Barbara Jacobs, Booklist 4/15/2011
“With the number of farmers’ markets and true vegans increasing, it was simply a matter of time until cookbooks combined those two trends. Though Scott-Goodman and Trovato certainly aren’t the first to exploit the goodness of greens (think The New Moosewood Cookbook, 2000, for one), both have enviable track records in producing top-quality culinary collections (e.g., The Ski Country Cookbook, 2008, and The Beach House Cookbook, 2005, for Scott-Goodman and Rachel Ray’s Open House Cookbook, 2006, for Trovato.The bonus here? More than 120 simple recipes that don’t require expensive equipment or unusual ingredients, except for fresh-from-the-garden artichokes to zucchini. Every veggie includes at least one recipe, along with notes about origins, best growing season, and nutrients. Among the choices: asparagus and mushroom frittata, green cabbage and apple bake, and dandelion greens with tzatziki and feta cheese. Don’t expect too many proteins here, though egg dishes are popular. Instead, use this as a guide to easy-to-cook side dishes that quickly bring the best garden crops to table.”
Kirkus, May 1, 2011
Healthy recipes for every taste bud.
Broccoli has never looked so appealing. With more than 120 simple, easy-to-prepare recipes, this cookbook makes it easy to eat green. The attractive design includes color photographs and boxed reference guides that show calorie and nutritional value. Novice gardeners will enjoy a few tips, and the authors urge those who can’t grow their own to visit a farmers’ market or local produce stand. The fresher the vegetable, the better these seasonal recipes will taste. Twenty-six green vegetables are presented in alphabetical order, from artichokes to zucchini, and each includes a background. Southern chefs will be happy to know that Smoky Collard Greens are included, as are recipes for dandelion greens, while chefs looking for new ideas will find Collard Greens and Parmesan-Roasted Fennel. Kids may hate vegetables, but veggie-laden pizzas and Macaroni and Cheese with Swiss Chard are clever ways to get them to eat their greens. The sheer variety of recipes and kitchen techniques the authors manage to pack into this slim and generously illustrated volume will stun readers—cooks can enjoy tantalizing soups, salads, sauces and pestos. Pasta lovers will find Creamy Linguine with Fresh Peas and Pancetta, and Roast Pork with Fennel or Pan-Seared Salmon with Braised Mixed Greens is a healthy way to tempt meat eaters.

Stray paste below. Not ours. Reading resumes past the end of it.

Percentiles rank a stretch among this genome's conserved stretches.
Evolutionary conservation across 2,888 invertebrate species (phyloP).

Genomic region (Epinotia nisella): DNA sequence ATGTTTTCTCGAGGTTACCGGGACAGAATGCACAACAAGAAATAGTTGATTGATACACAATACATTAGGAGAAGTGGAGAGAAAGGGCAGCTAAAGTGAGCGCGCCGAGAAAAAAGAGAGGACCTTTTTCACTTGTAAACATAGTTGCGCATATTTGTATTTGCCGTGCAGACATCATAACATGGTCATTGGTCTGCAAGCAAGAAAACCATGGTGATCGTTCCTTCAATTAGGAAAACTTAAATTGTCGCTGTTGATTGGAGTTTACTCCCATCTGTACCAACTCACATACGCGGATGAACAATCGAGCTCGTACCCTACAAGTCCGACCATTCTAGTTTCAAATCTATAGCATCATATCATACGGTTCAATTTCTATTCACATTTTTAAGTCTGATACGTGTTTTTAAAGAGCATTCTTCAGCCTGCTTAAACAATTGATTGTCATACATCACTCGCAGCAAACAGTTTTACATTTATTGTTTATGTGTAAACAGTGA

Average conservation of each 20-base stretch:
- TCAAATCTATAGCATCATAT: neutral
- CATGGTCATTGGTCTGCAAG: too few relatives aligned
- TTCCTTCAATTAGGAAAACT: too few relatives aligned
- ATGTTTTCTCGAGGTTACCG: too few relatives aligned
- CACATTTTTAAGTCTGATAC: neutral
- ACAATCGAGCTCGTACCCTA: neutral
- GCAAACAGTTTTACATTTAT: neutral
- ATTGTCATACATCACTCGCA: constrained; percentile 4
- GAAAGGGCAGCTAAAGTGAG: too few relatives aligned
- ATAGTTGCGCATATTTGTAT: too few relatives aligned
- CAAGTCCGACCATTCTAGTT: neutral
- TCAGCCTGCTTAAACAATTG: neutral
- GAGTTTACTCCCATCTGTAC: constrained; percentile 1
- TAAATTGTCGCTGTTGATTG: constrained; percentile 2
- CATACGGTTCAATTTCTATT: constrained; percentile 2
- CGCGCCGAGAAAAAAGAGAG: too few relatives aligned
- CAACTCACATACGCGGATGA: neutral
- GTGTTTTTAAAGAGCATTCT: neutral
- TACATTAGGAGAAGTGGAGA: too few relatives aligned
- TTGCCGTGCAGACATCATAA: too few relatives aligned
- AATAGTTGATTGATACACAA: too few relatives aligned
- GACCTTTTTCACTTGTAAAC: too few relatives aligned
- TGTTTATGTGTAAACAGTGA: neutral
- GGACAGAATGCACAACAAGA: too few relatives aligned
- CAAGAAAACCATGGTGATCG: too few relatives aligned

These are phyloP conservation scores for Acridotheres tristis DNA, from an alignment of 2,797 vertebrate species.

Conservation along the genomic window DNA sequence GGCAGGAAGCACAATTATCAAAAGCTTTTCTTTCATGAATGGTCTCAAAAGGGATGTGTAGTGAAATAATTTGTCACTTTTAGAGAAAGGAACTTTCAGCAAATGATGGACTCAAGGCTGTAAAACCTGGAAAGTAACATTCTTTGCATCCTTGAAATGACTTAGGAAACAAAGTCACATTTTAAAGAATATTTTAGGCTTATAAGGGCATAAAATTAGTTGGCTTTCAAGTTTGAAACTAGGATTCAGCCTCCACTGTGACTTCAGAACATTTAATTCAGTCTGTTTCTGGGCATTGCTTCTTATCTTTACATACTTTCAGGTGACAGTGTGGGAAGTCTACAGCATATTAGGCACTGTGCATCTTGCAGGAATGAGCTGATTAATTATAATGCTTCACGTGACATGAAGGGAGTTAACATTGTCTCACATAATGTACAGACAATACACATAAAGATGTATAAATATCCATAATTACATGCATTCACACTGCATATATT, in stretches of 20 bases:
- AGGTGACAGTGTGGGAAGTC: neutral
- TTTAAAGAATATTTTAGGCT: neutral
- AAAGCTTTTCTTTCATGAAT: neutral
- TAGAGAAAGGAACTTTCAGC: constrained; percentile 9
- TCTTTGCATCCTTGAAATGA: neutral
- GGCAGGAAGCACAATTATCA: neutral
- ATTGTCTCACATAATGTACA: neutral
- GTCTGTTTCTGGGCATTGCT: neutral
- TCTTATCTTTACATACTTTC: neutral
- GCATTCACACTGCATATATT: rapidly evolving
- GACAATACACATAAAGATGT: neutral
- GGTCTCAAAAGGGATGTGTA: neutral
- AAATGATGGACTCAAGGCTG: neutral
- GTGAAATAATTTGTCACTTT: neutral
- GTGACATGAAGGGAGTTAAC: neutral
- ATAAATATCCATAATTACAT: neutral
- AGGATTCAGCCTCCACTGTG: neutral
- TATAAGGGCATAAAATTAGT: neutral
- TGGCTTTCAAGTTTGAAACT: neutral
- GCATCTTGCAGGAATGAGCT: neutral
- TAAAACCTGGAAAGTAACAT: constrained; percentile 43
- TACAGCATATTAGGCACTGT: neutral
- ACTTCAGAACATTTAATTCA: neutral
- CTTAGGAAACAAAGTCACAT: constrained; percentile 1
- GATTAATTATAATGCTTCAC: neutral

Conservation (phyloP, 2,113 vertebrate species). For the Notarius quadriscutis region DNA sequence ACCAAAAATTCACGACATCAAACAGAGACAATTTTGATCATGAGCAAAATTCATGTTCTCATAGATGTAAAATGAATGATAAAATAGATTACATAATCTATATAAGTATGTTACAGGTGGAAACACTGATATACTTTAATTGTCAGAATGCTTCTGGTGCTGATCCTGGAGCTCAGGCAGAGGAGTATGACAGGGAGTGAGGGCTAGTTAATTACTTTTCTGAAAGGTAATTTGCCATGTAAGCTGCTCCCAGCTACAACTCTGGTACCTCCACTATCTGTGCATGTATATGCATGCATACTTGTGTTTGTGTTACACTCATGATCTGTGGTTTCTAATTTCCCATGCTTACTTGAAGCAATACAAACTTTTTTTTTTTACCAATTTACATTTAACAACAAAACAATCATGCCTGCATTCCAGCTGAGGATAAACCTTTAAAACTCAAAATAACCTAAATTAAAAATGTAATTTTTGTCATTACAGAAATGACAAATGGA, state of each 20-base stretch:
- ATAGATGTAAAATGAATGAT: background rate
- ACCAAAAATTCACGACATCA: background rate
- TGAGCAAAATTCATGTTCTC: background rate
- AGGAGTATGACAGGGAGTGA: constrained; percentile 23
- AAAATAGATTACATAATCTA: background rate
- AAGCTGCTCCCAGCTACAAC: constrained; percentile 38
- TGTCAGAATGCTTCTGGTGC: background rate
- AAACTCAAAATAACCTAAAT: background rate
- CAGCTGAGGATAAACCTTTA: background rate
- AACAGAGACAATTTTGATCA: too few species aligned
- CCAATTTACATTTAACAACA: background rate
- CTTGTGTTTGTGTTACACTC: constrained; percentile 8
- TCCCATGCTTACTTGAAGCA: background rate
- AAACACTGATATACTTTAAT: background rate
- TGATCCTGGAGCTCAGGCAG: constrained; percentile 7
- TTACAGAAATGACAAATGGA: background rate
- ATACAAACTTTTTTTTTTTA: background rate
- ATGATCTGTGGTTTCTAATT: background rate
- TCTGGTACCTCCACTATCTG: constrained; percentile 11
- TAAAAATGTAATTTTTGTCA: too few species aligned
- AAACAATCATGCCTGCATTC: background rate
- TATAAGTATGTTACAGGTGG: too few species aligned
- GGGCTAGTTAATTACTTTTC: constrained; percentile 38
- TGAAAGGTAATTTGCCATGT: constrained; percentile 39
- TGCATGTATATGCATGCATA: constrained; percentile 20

Grab some cabbage and start cooking green today.
St Petersburg Times, 6/1/11
"For cooks who enjoy fresh vegetables. This cookbook provides excellent instruction in cooking and selecting a wide variety of vegetables."
BookPage Cookbook of the Month (June)
“You’ll find intriguing ways to steam, sauté, stir-fry, braise, roast and blanch them, from elegantly simple dishes like Green Bean, Prosciutto, and Parmesan Salad and sublimely summery Sautéed Snap Peas, Sweet Corn….An informative intro sets the scene for each of the 29 greens, while good header notes help you pick a peck of delicious veggie dishes.”
Winston-Salem Journal, 10/5/11
" a collection of contemporary and sophisticated yet accessible recipes…The title is a bit misleading, and that's a good thing here. "Eat Greens" doesn't just cover such greens as spinach and collards. It covers 26 green vegetables of all types. In fact, such nongreen veggies as corn and sweet potatoes get only peripheral treatment instead of their own chapters…The nice thing about the book is that the authors keep things simple. The book has no wild or trendy flavor combinations, no hard-to-find or super expensive ingredients. And the recipes are pretty much all easy and straightforward enough for kitchen novices…In short, this book has plenty of ideas for people, especially nonvegetarians, wanting to add vegetables to their diet.”
Delicious Living Magazine
“All together now: Eat your vegetables! This book is the perfect, easy resource to make that goal a reality. It features nice, bright photos, easy-to-read recipes, and an alphabetical arrangement from Artichokes and Asparagus through Escarole and Watercress to Zucchini, plus a nutritional breakdown for each food."
Barbara Scott-Goodman is an author, art director, and book designer whose previous titles include The Ski Country Cookbook, The Beach House Cookbook, and The Diabetes Menu Cookbook, which was nominated for a James Beard Award in 2007. She lives in New York and is currently developing a website.
Liz Trovato is an art director and book designer. Her cookbook titles include Rachael Ray's Open House Cookbook, Good-Housekeeping's Light and Healthy Cookbook, and James Beard's Shellfish, Salads, Soups, and Poultry. She divides her time between New York City and the southwestern coast of Rhode Island where she loves to tend to all things green in her vegetable garden.